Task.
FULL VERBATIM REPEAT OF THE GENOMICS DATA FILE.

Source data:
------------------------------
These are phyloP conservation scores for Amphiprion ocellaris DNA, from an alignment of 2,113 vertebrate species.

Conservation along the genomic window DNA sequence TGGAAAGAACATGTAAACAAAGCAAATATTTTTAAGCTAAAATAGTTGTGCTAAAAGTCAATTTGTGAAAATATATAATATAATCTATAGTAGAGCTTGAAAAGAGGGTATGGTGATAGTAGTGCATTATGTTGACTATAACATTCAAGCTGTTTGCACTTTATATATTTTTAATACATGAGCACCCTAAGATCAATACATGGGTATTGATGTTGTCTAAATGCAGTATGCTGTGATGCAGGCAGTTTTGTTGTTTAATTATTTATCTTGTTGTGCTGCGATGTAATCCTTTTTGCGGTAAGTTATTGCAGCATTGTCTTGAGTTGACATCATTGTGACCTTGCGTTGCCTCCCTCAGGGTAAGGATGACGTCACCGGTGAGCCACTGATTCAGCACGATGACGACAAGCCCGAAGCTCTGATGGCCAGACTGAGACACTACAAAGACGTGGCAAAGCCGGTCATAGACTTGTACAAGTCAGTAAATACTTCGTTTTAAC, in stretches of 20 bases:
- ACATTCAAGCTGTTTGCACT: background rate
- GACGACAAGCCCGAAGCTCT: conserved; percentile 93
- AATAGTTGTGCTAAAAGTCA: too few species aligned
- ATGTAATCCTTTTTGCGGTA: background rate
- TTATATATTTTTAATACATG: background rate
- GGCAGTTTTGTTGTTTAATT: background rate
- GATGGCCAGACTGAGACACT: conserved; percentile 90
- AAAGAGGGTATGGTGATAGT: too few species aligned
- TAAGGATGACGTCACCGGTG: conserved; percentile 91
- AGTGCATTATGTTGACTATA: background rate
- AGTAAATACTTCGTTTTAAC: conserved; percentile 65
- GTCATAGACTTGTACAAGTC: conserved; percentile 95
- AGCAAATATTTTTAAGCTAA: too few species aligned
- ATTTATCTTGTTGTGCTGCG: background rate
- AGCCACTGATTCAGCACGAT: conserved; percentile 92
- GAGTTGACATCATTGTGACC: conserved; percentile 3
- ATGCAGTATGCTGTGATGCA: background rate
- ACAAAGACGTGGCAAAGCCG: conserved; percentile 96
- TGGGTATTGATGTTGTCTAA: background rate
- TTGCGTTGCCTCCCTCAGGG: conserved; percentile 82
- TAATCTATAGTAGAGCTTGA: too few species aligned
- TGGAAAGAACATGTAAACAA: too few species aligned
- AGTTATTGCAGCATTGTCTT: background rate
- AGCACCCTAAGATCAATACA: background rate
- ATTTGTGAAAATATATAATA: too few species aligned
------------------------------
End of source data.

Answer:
These are phyloP conservation scores for Amphiprion ocellaris DNA, from an alignment of 2,113 vertebrate species.

Conservation along the genomic window DNA sequence TGGAAAGAACATGTAAACAAAGCAAATATTTTTAAGCTAAAATAGTTGTGCTAAAAGTCAATTTGTGAAAATATATAATATAATCTATAGTAGAGCTTGAAAAGAGGGTATGGTGATAGTAGTGCATTATGTTGACTATAACATTCAAGCTGTTTGCACTTTATATATTTTTAATACATGAGCACCCTAAGATCAATACATGGGTATTGATGTTGTCTAAATGCAGTATGCTGTGATGCAGGCAGTTTTGTTGTTTAATTATTTATCTTGTTGTGCTGCGATGTAATCCTTTTTGCGGTAAGTTATTGCAGCATTGTCTTGAGTTGACATCATTGTGACCTTGCGTTGCCTCCCTCAGGGTAAGGATGACGTCACCGGTGAGCCACTGATTCAGCACGATGACGACAAGCCCGAAGCTCTGATGGCCAGACTGAGACACTACAAAGACGTGGCAAAGCCGGTCATAGACTTGTACAAGTCAGTAAATACTTCGTTTTAAC, in stretches of 20 bases:
- ACATTCAAGCTGTTTGCACT: background rate
- GACGACAAGCCCGAAGCTCT: conserved; percentile 93
- AATAGTTGTGCTAAAAGTCA: too few species aligned
- ATGTAATCCTTTTTGCGGTA: background rate
- TTATATATTTTTAATACATG: background rate
- GGCAGTTTTGTTGTTTAATT: background rate
- GATGGCCAGACTGAGACACT: conserved; percentile 90
- AAAGAGGGTATGGTGATAGT: too few species aligned
- TAAGGATGACGTCACCGGTG: conserved; percentile 91
- AGTGCATTATGTTGACTATA: background rate
- AGTAAATACTTCGTTTTAAC: conserved; percentile 65
- GTCATAGACTTGTACAAGTC: conserved; percentile 95
- AGCAAATATTTTTAAGCTAA: too few species aligned
- ATTTATCTTGTTGTGCTGCG: background rate
- AGCCACTGATTCAGCACGAT: conserved; percentile 92
- GAGTTGACATCATTGTGACC: conserved; percentile 3
- ATGCAGTATGCTGTGATGCA: background rate
- ACAAAGACGTGGCAAAGCCG: conserved; percentile 96
- TGGGTATTGATGTTGTCTAA: background rate
- TTGCGTTGCCTCCCTCAGGG: conserved; percentile 82
- TAATCTATAGTAGAGCTTGA: too few species aligned
- TGGAAAGAACATGTAAACAA: too few species aligned
- AGTTATTGCAGCATTGTCTT: background rate
- AGCACCCTAAGATCAATACA: background rate
- ATTTGTGAAAATATATAATA: too few species aligned